Norway to host biggest exercise inside Arctic Circle since Cold War
“There is a significantly increased interest among our allies for the north and the Arctic,” said General Eirik Kristoffersen, head of the Norwegian Armed Forces in a phone interview with the Barents Observer.
In times of growing distrust between Russia and Europe, Norway seeks to build its security in partnership with NATO allies and Nordic neighbors. That includes more joint military training up north. Now, the Armed Forces are revealing more details about next year’s planned large-scale winter exercise.
“As it seems today, we will have about 40,000 soldiers in exercise Cold Response,” Kristoffersen said.
“It will be the largest military exercise inside the Arctic Circle in Norway since the 1980s,” the General added.
Cold Response 2022 will train reinforcement of northern Norway, and the main action will be by navy and air force capacities in the Ofoten area.
The region is near to the Army’s northern brigade and training areas where U.S., British and Dutch soldiers frequently drill Arctic warfare.
Ofoten is also home to Evenes airport where Norway’s new fleet of P8 Poseidon maritime surveillance planes will be based together with NATO’s two northernmost Quick Reaction Alert (QRA) F-35s fighter jets on standby to meet Russian military planes flying near Norwegian air space. For NATO and the Nordic countries’ defense partnership, Ofoten is core strategic important in case of a larger global conflict involving Russia in the North-Atlantic.
The area is about 600 kilometers from the Kola Peninsula where the Northern Fleet’s nuclear submarines are based.
General Eirik Kristoffersen assures that Russia is informed about the exercise “in accordance with international standards and agreements.”
Under the Vienna Document, member states in the Organization for Security and Cooperation in Europe (OSCE) invite each other to observe military exercises.
“Russia will be invited to observe Cold Response 2022,” Kristoffersen said.
Following Moscow’s annexation of Crimea in 2014, Oslo, like most other NATO members, cut defense ties with Russia. The Norwegians, though, maintain a hotline from the military Headquarters near Bodø to the Northern Fleet Headquarters in Severomorsk.
Good hotline talks
General Kristoffersen would not elaborate details on which topics or situations the hotline is used for, but makes clear that it is important for Norway to avoid misunderstandings or incidents to escalate.
“Our communication is good,” he said.
During Trident Juncture 2018, where NATO exercised an Article 5 scenario in southern Norway, the Russian Northern Fleet suddenly designed a Notice to Airmen (NOTAM), a closure area with purpose to conduct an exercise, just outside Norwegian territorial waters. Since then, the Russian navy has on several occasions made similar NOTAM areas for missile firings in the Norwegian Sea.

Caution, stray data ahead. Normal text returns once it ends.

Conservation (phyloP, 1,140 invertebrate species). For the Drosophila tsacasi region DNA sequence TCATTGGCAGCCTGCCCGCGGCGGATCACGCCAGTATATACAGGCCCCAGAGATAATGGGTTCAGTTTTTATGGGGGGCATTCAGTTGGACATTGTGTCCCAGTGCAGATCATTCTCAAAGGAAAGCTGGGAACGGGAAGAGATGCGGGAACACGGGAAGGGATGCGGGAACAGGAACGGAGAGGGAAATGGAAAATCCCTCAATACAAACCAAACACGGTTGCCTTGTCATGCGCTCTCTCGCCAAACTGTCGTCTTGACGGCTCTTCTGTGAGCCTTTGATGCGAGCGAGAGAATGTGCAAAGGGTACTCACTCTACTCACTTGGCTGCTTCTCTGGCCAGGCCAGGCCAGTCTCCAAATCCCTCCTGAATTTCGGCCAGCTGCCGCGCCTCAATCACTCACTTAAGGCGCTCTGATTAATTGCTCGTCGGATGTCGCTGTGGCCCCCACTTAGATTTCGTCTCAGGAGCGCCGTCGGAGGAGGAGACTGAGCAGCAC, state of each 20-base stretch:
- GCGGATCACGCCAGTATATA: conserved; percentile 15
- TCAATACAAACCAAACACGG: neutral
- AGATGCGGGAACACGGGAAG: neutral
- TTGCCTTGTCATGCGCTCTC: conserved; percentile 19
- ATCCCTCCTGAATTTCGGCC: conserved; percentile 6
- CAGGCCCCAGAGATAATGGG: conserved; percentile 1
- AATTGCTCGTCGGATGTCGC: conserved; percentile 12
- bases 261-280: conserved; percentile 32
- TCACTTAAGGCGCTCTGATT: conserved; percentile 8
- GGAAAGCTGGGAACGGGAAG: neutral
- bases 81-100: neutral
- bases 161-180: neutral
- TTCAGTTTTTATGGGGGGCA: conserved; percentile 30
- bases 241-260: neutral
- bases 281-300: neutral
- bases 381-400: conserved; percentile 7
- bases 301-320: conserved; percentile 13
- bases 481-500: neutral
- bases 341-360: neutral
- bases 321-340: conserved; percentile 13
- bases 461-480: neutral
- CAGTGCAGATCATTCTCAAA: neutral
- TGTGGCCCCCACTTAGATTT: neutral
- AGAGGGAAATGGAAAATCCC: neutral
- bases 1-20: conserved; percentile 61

Speaking in a Podcast about the Russian move during Trident Juncture, retired U.S. Navy Admiral James Foggo said that event was the direct background for the United States to send a surface action group to Russia’s backyard in the Barents Sea in 2020. That was the first time since the Cold War American navy flags were seen so far north.
The security landscape in the Arctic is deteriorating, and Norway is no longer alone as NATO in the north.
“We welcome allied forces,” Kristoffersen states. Cold Response is a Norwegian exercise, but it is important to train with allies, he added. A planning meeting will take place this June that will also include Norway’s two Nordic neighbors, the non-NATO countries Finland and Sweden.
“Deterrence in action”
Norway’s Defense Minister, Frank Bakke-Jensen confirmed in an OpEd earlier this winter that Cold Response 2022 must be seen as part of a more persistent NATO presence in the Arctic.
“The exercise will also test allied ability to protect NATO interests in the Arctic. This is deterrence in action,” the minister wrote.
For Norway, however, the dilemma is how to balance deterrence and reassurance. Being a small neighbor to Russia’s Arctic military buildup and maintain good relations at the same time is challenged by Moscow’s use of military force as a tool to achieve foreign policy goals, including the current deployment of huge forces near Ukraine’s eastern border.
It creates an undertone of uncertainty among neighboring countries, like Norway.
In the north, Russia has simulated air attacks on Norwegian targets on several occasions in recent years. Military forces on the Kola Peninsula have disturbed GPS signals across the border that threatens security of civilian aviation, and Russian hackers are believed to be behind an attack into the Storting’s computer systems.
Visiting Severomorsk on Tuesday this week, Russia’s Minister of Defense Sergei Shoigu pointed the finger of blame at NATO in regards to military buildup in the Arctic.
He said the situation in the high north “remains complicated” and that “competition for access to the natural resources of the Arctic Ocean is growing among the leading powers of the world.”
“The USA and its allies are boosting their military concentration in the Arctic, they increase the intensity of military preparedness and expand and modernize military infrastructure,” Shoigu said as reported by the Barents Observer.
In September this year, Russia will kick off the Zapad-2021 joint strategic exercise. The large-scale military drill will take place in several geographical areas of western Russia and Belarus, including those under the responsibility of the Northern Fleet in the north and the Arctic.